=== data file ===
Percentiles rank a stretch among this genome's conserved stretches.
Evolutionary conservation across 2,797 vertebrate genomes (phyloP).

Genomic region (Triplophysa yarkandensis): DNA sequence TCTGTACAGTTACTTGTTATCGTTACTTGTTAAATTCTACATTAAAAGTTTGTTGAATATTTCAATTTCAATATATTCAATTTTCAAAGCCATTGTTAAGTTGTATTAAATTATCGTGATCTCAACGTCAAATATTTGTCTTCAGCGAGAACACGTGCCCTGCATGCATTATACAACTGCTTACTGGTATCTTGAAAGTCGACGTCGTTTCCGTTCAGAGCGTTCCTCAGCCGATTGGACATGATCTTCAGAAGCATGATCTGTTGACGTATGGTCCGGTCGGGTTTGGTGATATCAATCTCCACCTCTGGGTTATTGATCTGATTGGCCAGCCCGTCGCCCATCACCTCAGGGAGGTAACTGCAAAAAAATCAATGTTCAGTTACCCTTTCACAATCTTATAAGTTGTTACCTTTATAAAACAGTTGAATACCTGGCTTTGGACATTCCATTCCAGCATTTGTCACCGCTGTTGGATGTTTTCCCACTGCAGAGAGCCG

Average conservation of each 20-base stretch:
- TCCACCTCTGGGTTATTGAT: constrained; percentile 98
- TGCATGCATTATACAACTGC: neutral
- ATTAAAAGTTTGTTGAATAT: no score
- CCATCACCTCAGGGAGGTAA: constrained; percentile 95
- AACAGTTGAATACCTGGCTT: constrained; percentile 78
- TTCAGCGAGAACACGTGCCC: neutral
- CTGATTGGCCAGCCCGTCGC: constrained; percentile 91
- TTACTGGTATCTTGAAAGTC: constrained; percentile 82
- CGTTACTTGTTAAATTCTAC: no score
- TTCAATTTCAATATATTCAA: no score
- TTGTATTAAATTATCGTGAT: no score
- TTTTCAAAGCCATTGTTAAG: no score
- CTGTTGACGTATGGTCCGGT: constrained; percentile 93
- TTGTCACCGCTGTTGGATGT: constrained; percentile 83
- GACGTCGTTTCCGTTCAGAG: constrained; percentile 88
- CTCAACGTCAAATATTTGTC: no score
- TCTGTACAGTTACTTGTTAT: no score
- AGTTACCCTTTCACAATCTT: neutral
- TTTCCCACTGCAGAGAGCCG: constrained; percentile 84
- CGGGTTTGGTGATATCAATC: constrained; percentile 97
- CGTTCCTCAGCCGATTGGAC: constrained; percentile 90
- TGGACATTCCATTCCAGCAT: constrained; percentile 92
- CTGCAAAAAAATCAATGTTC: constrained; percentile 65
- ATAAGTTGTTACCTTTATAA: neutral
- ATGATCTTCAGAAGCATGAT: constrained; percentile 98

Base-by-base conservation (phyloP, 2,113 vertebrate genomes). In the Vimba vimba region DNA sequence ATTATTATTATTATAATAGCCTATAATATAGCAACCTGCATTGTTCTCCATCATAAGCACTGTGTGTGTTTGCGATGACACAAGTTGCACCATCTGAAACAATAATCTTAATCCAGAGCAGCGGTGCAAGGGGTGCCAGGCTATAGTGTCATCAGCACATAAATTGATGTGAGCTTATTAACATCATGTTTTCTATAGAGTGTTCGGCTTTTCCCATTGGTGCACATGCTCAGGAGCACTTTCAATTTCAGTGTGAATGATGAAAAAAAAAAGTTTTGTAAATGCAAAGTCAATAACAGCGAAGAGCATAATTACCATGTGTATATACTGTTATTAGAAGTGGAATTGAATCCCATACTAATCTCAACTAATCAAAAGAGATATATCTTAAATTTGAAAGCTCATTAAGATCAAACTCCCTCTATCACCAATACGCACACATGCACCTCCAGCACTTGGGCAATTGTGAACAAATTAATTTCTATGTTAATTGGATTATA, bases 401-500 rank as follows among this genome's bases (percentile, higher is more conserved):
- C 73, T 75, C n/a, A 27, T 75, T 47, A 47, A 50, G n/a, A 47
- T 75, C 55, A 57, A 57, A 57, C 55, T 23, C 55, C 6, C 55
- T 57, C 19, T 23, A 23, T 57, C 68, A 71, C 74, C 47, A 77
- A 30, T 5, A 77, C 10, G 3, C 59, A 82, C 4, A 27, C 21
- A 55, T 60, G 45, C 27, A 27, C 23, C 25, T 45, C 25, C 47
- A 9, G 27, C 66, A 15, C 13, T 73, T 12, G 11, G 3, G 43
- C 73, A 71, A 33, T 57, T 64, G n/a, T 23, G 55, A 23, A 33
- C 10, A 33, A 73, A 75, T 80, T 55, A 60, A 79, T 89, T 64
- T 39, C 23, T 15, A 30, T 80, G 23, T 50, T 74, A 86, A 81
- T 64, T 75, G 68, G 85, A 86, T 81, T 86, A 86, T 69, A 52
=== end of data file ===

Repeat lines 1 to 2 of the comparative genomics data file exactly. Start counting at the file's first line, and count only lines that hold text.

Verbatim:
Percentiles rank a stretch among this genome's conserved stretches.
Evolutionary conservation across 2,797 vertebrate genomes (phyloP).